He painted his wife without lips. He painted his friend with a spinal deformity. And he painted himself as a phantom in a top hat. Paul Czannes unflinching portraits, coming to Britain this autumn, didnt just astonish Picasso and his adherents. They changed artwork for ever

In Paris at the dawning of the 20 th century, a generation of young artists changed everything. They visited the dusty yet magical galleries of the Ethnography Museum in the rambling Trocadro and some started their own collections of African masks. This fascination with non-European art has enabled them break with hundreds of years of tradition. Pablo Picasso completed a portrait of his friend Gertrude Stein by making her a mask instead of a face. He then painted Les Demoiselles dAvignon with its wildly cavorting masked prostitutes. Modern art was born in those bold years, in a glamorous atmosphere of absinthe, medications( Picasso and his pals dabbled in opium) and sexuality in the red light district of Montmartre.

There is just one problem with this exhilarating tale of the proposed establishment of modern artwork. It is not true.

My doubts began a couple of years ago in Londons National Gallery. I was looking at Paul Czannes Les Grandes Baigneuses , which he started in 1894. He was in his 50 s then and did not complete it until 1905, one year before his death. Seeming at the bold slashing lines of its landscape and the monumental abstracted nudes assembled under a crystalline sky, I realised something about the faces. Their eyes are dark sharp cuts. Their mouths, too. Their snouts are like rigid blocks of wood. These are not faces. They are masks.

Yet they were painted by a human who, as far as anyone knows, had never looked at any African art. As for sex and drugs, he never ran near them. The artwork of Czanne is the fruit of long, focused survey by one humankind in front of an easel through long hot Provenal periods. And this is the art that changed everything. This great 19 th-century artist devised almost everything we attribute to Matisse, Picasso and Braque. Modernism is all there in paintings he executed as early as the 1880 s. Czanne may be the single most revolutionary artist who ever lived.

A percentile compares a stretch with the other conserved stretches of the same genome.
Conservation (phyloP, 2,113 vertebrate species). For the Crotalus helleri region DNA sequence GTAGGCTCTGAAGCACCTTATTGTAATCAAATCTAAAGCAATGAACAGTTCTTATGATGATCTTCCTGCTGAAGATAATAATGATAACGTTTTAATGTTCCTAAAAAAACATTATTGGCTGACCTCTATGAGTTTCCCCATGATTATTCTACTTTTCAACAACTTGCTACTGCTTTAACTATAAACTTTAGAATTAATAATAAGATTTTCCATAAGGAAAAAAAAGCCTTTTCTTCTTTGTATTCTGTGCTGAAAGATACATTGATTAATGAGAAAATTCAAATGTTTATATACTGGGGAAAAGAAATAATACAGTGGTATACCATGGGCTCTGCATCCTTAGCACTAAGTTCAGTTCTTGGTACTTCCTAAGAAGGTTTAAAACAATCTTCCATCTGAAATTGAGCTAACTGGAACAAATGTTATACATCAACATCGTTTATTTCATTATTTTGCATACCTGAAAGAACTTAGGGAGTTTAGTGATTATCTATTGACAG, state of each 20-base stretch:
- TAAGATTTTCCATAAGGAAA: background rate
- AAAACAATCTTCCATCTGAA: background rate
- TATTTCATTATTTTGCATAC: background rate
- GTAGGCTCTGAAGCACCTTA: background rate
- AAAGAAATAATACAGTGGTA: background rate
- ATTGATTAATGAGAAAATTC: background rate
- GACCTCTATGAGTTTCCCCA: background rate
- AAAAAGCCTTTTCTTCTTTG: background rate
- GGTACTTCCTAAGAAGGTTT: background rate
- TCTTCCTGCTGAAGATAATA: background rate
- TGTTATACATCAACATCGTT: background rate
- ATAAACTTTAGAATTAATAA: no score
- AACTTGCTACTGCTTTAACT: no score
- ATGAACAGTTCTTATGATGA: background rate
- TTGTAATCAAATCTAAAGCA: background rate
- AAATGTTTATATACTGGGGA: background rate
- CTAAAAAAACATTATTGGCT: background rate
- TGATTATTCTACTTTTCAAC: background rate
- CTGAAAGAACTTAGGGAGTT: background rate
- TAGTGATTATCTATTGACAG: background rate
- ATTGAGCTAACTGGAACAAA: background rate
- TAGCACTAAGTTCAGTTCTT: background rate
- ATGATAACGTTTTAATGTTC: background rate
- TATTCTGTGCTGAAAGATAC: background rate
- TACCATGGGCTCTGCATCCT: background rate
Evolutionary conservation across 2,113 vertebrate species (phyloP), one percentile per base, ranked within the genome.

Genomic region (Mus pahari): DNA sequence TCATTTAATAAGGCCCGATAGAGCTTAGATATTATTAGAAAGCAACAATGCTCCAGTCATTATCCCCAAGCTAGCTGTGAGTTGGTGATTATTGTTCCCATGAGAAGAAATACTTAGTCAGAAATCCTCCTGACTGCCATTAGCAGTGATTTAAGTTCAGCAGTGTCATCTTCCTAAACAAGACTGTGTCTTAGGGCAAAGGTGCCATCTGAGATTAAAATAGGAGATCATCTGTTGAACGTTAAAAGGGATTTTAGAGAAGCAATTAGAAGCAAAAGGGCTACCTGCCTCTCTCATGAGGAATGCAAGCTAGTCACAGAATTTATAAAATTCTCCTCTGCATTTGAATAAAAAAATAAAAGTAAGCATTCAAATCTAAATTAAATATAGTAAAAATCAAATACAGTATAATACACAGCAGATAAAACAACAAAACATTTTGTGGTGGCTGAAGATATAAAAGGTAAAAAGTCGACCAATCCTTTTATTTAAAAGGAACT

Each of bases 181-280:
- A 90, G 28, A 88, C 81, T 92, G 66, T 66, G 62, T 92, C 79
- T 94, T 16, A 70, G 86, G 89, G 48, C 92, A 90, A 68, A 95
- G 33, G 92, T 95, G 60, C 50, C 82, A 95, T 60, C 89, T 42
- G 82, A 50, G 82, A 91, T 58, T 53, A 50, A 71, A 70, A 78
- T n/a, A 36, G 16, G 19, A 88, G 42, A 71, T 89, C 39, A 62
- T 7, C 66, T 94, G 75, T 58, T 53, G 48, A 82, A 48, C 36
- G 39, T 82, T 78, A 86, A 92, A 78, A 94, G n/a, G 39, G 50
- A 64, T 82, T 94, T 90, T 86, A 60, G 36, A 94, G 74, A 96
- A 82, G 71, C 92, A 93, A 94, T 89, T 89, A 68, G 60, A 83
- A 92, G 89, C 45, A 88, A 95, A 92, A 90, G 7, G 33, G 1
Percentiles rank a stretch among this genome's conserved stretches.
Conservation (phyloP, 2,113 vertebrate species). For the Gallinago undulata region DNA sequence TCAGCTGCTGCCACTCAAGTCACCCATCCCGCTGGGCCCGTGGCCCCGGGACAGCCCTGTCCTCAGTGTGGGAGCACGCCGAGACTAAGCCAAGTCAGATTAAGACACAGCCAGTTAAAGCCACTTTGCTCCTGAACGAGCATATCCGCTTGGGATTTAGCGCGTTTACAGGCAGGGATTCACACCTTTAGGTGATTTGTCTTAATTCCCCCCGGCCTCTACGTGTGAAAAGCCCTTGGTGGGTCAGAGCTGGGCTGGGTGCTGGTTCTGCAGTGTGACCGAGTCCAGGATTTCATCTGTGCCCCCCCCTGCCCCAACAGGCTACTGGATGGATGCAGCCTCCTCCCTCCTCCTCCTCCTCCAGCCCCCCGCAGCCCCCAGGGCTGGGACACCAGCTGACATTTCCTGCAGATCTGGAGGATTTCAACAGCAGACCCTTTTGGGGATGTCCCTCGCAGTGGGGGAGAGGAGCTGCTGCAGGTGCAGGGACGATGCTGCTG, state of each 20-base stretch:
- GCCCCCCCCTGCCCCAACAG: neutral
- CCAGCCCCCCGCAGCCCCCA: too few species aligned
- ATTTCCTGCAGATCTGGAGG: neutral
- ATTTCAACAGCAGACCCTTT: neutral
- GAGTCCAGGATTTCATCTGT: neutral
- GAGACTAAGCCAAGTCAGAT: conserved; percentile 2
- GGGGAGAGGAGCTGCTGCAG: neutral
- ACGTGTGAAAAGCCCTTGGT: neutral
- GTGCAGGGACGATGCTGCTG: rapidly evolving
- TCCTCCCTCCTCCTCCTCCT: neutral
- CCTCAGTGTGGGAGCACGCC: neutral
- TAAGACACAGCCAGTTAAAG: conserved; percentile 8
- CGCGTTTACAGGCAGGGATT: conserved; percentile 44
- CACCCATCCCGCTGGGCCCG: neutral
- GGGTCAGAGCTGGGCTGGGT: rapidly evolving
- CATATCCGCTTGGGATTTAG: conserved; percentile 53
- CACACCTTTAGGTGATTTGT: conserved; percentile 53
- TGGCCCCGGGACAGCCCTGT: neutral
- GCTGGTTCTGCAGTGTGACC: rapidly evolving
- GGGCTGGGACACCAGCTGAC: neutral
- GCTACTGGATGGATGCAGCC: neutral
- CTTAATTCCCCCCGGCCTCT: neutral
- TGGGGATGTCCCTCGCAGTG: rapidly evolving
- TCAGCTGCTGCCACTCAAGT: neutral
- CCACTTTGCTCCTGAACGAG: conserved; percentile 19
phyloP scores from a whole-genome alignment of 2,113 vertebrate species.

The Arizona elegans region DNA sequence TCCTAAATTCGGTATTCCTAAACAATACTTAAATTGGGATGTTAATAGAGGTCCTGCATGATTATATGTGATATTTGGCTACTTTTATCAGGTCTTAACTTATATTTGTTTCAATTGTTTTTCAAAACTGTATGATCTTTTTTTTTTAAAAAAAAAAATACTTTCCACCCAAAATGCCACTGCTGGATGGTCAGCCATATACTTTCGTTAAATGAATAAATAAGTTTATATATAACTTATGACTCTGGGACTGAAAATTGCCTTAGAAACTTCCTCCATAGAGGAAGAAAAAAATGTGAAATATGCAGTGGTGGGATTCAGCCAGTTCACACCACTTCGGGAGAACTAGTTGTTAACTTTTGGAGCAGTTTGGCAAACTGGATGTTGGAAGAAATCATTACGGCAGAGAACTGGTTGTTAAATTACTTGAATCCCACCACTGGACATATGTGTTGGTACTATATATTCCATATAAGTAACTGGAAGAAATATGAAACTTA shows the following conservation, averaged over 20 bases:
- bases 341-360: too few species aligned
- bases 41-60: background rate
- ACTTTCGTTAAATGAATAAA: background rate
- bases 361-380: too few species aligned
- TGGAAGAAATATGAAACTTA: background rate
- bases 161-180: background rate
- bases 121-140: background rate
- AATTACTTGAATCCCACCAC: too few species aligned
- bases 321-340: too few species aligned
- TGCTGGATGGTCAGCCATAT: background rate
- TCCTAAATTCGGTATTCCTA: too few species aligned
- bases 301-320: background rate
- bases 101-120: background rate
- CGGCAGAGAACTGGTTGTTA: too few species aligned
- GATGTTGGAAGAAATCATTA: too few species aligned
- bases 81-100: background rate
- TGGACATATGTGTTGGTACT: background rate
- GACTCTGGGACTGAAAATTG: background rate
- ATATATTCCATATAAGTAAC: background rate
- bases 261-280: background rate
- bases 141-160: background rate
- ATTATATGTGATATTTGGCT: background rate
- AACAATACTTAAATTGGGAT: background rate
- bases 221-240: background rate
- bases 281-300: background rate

Her lips are made to vanish Madame Czanne in a Yellow Chair( 1888/90 ). Photo: Art Institute of Chicago

To be fair, Picasso never feigned otherwise. His adulation of Czanne was so great he bought an manor in the foothills of Mont Sainte-Victoire, the mountain in Provence that became a famous theme in some of Czannes greatest paints. The Spanish artist is interred there. He and Braque find their motion, cubism, as the direct continuation of Czannes work.

Why do we persist in attributing to the artists of the 1900 s suggestions they themselves confessed Czanne had come up with a quarter of a hundred years ago? It is partly because of the dismal cliche that impressionism, the movement with which Czanne was associated in the 1870 s, is soft and gentle, even chocolate box. Yet it is also the defect of Czannes admirers.

For about 80 years after his death, the belief was held by critics that Czannes art produces directly towards the high abstraction of Jackson Pollock and Mark Rothko. His painting was given almost mystic properties by theorists of modernism. It can do your psyche in trying to understand exactly why his apples lead to a flat scene surface, specially when those apples seem so damned round. Then, in the 1980 s, we entered the age of postmodern arts and it no longer seemed essential for anyone to induce that effort.

Yet I am still banging my brain against those apples. My introduced by modern art was the classic Robert Hughes TV series The Shock of the New in which Czanne is as towering as his mountain. So I couldnt wait to see Czanne Portraits , which comes to the National Portrait Gallery this October. I had to see it at its earlier stop, at the Muse dOrsay in Paris. It turns out to be the exhibition Czanne deserves and necessities: a powerful, even shocking revelation of his genius.